13th TN Cavalry veterans' reunion during the early 20th century.
Called “home Yankees” by Confederate sympathizers, a band of North Carolina farmers and amateur soldiers turned ferocious fighters during the Civil War gained notoriety for their deeds in East Tennessee behind enemy lines in a regiment known as “The Dreaded Thirteenth.”
The 1,400-man regiment, also nicknamed “Marauding Mountain Men,” formed what would become a feared and historically significant Tennessee Union Cavalry unit at the outbreak of the war between the states. Virtually no soldiers’ letters or diaries survived. But after stumbling upon a few reunion photographs during a genealogical project, East Tennessee State University American History Professor Melanie Storie’s curiosity got the best of her.
“Eventually, I discovered that several members of my paternal ancestors fought in the Civil War and had served with a volunteer Union cavalry regiment from East Tennessee,” Storie said. “About half of them were from Carter County.”
The more anecdotal evidence she found, the more her interest in the subject grew. The result: A new book titled, “The Dreaded Thirteenth Tennessee Union Cavalry: Marauding Mountain Men.”
“I began scouring local newspapers from the late 19th Century for any scrap of information about the veterans’ reunions,” she said. “Among the sparse and torn newspaper copies of the Elizabethton Mountaineer, I finally found an article detailing the very first reunion ... in Butler, Tenn.”
Storie came upon a private collector who had kept unpublished photographs of soldiers, including 15-year-old James R. Allen, who lied about his age in order to serve his country.
“It’s more a story of personal hardship and personal loss,” she said.
She discovered interviews conducted in 1960 with Thomas Guy, of Watauga, N.C., who talked about the hardships recounted from stories told to him by his grandfather.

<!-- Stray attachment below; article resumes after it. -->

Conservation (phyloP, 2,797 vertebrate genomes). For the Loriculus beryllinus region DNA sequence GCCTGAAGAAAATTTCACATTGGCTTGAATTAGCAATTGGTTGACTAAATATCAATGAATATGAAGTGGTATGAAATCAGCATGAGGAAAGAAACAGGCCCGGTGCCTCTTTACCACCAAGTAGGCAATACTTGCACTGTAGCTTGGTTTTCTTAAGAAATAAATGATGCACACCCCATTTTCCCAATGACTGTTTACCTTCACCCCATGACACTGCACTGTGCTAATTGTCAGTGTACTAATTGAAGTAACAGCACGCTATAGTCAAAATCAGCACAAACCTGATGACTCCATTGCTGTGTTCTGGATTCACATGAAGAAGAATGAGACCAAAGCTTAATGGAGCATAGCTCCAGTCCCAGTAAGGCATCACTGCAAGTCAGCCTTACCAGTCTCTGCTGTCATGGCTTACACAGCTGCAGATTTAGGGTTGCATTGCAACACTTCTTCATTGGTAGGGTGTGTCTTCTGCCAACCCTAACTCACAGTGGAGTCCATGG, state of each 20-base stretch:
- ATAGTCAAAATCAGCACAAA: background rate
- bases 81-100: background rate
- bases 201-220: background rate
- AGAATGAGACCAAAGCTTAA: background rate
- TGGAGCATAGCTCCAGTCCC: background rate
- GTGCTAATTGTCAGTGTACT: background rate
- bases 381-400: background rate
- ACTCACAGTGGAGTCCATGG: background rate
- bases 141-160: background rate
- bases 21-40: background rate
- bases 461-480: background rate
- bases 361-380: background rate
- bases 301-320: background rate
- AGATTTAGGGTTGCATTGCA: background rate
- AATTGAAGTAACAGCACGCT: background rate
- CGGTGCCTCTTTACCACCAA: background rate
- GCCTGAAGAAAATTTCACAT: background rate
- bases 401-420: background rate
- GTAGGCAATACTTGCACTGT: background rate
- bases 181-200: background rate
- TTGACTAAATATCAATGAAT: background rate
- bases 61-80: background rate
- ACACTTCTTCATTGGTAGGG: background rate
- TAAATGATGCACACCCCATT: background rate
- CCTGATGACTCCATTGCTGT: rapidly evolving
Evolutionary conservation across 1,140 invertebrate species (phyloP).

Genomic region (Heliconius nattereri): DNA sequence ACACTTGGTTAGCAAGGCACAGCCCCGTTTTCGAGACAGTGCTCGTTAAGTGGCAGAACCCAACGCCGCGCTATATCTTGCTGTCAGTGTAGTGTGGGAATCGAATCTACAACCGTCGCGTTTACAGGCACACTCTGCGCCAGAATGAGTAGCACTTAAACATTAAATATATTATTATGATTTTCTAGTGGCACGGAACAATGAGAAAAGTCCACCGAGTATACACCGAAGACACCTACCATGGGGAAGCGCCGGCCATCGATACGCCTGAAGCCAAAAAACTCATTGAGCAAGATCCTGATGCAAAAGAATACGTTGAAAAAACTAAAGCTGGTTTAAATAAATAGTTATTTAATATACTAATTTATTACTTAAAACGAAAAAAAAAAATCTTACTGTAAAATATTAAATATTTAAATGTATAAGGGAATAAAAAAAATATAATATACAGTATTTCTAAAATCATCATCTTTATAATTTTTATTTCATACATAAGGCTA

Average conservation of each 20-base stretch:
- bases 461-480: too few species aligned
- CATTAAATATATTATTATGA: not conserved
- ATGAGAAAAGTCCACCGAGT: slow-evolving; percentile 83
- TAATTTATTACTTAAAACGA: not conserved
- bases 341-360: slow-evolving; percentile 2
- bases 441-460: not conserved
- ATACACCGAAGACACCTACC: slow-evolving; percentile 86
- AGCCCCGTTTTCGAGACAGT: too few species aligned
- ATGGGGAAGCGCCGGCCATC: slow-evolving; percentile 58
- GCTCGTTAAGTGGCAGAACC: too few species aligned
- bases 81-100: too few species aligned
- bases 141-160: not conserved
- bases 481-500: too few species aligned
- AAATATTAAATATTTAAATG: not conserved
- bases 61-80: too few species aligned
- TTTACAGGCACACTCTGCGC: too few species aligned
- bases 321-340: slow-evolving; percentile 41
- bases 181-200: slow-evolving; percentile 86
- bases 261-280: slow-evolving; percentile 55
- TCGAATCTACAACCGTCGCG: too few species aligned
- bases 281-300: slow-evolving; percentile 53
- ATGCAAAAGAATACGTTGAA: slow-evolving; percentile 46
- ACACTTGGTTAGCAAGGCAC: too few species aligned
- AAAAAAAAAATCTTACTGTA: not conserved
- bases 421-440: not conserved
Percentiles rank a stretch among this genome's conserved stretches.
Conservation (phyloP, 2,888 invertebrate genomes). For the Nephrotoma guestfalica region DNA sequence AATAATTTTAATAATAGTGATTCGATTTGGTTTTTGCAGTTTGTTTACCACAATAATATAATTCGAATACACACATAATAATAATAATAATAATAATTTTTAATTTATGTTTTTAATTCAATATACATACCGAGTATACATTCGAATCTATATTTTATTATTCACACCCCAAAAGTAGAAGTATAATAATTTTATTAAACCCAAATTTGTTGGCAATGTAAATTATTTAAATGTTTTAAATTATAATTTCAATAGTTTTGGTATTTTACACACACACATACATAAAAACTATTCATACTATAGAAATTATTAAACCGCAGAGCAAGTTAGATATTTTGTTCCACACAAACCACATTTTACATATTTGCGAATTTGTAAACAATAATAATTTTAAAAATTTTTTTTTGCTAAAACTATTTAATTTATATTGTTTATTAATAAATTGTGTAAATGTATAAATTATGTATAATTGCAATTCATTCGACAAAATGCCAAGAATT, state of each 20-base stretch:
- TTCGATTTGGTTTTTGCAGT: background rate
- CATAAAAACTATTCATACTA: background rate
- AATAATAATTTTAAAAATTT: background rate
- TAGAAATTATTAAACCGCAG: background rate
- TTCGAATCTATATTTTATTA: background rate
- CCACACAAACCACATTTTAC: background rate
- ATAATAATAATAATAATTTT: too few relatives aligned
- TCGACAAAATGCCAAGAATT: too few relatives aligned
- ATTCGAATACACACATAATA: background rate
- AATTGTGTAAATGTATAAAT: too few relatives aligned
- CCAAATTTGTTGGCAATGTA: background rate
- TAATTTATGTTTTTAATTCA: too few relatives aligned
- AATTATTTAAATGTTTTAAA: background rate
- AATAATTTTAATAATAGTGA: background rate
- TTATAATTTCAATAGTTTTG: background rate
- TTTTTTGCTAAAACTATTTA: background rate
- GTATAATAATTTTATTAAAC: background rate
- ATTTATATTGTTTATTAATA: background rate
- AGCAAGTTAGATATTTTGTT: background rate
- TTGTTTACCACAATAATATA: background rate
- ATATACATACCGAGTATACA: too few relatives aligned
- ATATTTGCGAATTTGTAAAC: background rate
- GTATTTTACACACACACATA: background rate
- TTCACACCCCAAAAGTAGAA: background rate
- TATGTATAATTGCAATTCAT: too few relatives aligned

Guy said the Thirteenth had a reputation for brutality and as “a mean bunch of men” marched through the region and “shot all the home guards they could find.”
Storie even tracked down how each Upper East Tennessee county voted when the push for secession final came. Only Sullivan County voted to do so.
“It was about revenge, because these guys had seen their homes burned down,” she said. “They went into North Carolina looking for payback. But they also became targets at which Confederate Tennesseans took special aim, believing they were not fit to live among civilized Southerners.”
One of the regiments’ biggest claims to fame was the killing of Confederate General John H. Morgan. In September 1864, after locating Morgan’s headquarters in an individual’s home outside Greeneville, members of the Thirteenth, along with members of the Ninth Cavalry, surrounded the home.
Morgan and his top officers were roused by the sound of gunfire. Capt. James Rogers, a member of Morgan’s staff, recalled that he and Morgan saw a soldier ride up to the back of the house where the men tried to conceal themselves.
Andrew Campbell, an Irish immigrant enlisted as a private with the Thirteenth, pointed a gun at the men and demanded they surrender. Morgan fled but was shot in the back and killed.
One of Morgan’s staff came forward, looked down at the body and said, “You have killed the best man in the Southern Confederacy.” Campbell rode back to camp with Morgan’s body draped over his horse not even knowing who it was he had killed. Others reported that Union soldiers paraded the body through the streets for almost two hours and left it on a train depot platform.
“They really felt like they were getting revenge,” Storie said. “They remained intact through the end of the war and were among the soldiers chasing Confederate President Jefferson Davis as he tried to make it safely to Texas. Some came back and rebuilt their homes; others moved on to other parts of the country. But they did hold reunions every year.”
Storie earned her master’s of arts degree from ETSU in 1991. She has been a teacher there ever since. She lives in Elizabethton with her husband and two children.